This places a lot of the focus on lead-actor Jung Jae-Young who I am familiar with him from lighter fare like The Quiet Family (1998), Guns and Talks (2001), and Our Sunhi (2013). Here he provides a riveting performance mostly through the way his face shows the blasted emotions that churn him up inside as he pushes on relentlessly through guilt and physical hardship to get some justice. Whether it is seeing him wide-eyed with terror or blankness as he struggles with dangerous situations or the more showy reams of saliva dripping from a mouth hanging agape at the violence he has been pushed to commit, you will sympathise. Although he gets thrilling action scenes he is more effective in the quieter emotional moments like when he discovers his daughter’s body and all he can do is smooth her hand. The look of desolation he has on his face as he struggles to cope with her death is affecting. The best scene he is involved in is not the loud action ones or dramatic confrontations but a hallucinatory vision he has in that forest where we first met him. His visions of his daughter has him confessing his guilt and anger and fear. It is a humanising and beautiful scene.
It isn’t just the main character who is broken. There are wider themes about changes in society, the hardening and callousness of the younger generation constantly brought up with constant news reports and police discussions about youth crime. The legal system in Korea is put in trial by the film in scenes where detectives and forensic experts constantly converse over how much time the suspects will get. It becomes increasingly clear that the criminals, teenage boys, may only get a few years because they are minors, which sits uneasily with everybody involved in the case. The film paints a pessimistic picture of Korean society as cops try to avoid a media disaster and public backlash, parents refuse to condemn sons who committed crimes, and there is a general fear of young people who are shown to be desensitised to the pain and suffering they cause others. With no quick remedy to solve these social problems, well, society as a whole seems broken. As awful as this sounds the film is strikingly beautiful. Most Korean film are good-looking but this film has some of the most visually memorable scenes I have seen in a while, the aforementioned opening and hallucination that is worth watching the entire film for.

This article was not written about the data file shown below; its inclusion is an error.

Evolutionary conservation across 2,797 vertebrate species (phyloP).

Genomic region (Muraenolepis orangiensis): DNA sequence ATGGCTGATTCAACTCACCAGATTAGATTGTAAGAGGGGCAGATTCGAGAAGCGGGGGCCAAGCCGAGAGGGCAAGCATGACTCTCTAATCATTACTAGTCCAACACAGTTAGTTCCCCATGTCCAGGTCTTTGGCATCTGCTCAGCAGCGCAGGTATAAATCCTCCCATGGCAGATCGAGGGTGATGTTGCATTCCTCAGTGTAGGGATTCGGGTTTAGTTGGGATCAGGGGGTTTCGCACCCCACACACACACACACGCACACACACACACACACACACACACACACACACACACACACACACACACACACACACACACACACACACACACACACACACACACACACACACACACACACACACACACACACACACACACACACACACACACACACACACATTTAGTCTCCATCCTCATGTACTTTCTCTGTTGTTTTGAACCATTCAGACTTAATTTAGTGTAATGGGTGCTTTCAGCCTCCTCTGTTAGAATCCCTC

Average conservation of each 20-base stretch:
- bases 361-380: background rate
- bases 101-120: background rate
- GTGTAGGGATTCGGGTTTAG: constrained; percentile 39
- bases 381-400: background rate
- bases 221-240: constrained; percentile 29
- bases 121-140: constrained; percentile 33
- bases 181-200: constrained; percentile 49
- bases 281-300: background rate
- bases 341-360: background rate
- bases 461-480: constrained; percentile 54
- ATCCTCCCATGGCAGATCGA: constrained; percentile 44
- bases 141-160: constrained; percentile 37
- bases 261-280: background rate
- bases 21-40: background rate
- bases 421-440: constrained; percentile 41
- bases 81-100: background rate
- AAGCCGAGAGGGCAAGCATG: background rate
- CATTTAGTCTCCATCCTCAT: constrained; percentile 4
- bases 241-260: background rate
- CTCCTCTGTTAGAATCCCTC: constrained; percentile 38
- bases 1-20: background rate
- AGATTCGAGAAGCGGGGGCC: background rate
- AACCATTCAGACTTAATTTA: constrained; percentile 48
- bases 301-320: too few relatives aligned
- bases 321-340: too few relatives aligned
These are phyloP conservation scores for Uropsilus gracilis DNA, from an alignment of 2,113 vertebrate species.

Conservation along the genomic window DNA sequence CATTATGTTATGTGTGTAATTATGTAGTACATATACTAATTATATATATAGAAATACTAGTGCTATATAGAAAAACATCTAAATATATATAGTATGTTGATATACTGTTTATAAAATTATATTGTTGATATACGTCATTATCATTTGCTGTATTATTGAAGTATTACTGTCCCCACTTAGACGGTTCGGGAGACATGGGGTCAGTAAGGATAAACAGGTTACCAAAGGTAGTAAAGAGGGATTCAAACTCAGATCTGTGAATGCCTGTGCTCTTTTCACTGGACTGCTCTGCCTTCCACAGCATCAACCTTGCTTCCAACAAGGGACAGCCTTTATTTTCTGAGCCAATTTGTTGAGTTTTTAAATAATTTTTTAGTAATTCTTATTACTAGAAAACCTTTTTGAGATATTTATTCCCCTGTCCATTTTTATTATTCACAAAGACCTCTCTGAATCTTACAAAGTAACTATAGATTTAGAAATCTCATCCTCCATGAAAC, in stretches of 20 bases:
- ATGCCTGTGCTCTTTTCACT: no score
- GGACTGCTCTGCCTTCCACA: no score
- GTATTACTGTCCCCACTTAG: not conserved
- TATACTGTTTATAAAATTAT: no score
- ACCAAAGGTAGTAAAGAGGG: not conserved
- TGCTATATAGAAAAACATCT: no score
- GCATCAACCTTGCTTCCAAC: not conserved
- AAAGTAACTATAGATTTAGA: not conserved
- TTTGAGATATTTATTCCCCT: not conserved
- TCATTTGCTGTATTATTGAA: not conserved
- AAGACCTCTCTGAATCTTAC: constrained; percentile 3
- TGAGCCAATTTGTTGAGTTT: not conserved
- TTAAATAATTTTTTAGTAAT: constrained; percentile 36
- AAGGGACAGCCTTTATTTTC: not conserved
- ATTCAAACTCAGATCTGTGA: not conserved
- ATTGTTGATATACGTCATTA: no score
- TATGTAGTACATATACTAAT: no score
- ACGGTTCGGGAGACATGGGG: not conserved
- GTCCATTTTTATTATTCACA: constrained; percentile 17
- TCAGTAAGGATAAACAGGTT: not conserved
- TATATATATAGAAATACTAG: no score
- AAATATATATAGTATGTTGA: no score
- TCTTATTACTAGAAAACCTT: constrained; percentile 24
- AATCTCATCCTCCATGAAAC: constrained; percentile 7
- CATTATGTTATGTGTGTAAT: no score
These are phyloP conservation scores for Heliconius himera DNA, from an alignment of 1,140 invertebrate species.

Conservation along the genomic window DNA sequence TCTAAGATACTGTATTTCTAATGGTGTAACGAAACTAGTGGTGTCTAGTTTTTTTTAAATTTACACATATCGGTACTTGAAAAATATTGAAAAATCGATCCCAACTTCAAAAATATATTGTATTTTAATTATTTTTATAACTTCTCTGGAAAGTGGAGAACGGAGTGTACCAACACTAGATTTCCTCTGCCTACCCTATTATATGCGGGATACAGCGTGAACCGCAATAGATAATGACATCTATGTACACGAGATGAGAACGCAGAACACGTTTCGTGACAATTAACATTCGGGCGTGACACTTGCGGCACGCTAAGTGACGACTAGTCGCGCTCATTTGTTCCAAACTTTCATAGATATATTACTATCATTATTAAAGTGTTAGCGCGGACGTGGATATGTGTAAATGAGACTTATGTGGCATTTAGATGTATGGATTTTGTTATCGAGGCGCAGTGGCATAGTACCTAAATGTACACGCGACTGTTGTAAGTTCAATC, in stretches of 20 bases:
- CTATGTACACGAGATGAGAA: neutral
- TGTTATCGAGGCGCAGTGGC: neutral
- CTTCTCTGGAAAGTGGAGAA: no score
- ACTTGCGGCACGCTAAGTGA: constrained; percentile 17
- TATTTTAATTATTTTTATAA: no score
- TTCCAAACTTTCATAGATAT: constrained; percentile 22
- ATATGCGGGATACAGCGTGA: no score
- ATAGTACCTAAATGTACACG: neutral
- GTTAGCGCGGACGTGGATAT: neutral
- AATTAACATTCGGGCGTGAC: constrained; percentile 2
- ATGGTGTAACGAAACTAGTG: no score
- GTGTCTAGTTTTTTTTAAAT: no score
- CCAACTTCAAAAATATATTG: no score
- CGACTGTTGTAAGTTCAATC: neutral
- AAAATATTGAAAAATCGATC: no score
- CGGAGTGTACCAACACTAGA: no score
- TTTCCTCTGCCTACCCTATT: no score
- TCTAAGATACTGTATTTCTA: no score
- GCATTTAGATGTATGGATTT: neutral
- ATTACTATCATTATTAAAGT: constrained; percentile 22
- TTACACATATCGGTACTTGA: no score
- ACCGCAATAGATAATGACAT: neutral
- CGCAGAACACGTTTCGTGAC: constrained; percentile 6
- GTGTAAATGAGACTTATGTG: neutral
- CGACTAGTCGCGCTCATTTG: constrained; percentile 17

For a film to stand-out in a well-worn genre like revenge it must conjure up feeling like this in the audience which is what makes Broken worth watching.
4 thoughts on “Broken (2014)”
Have to keep an eye out for this one… 😉
It’s worth watching.
I’ve watched the japanese version (Samayou Yaiba) is it still worth watching, in case any differences or maybe the overall ambience
Thanks for the comment! 🙂
I should watch it for comparison’s sake. I have to review The Happiness of the Katakuris because I reviewed the Korean original, The Quiet Family, around four years ago.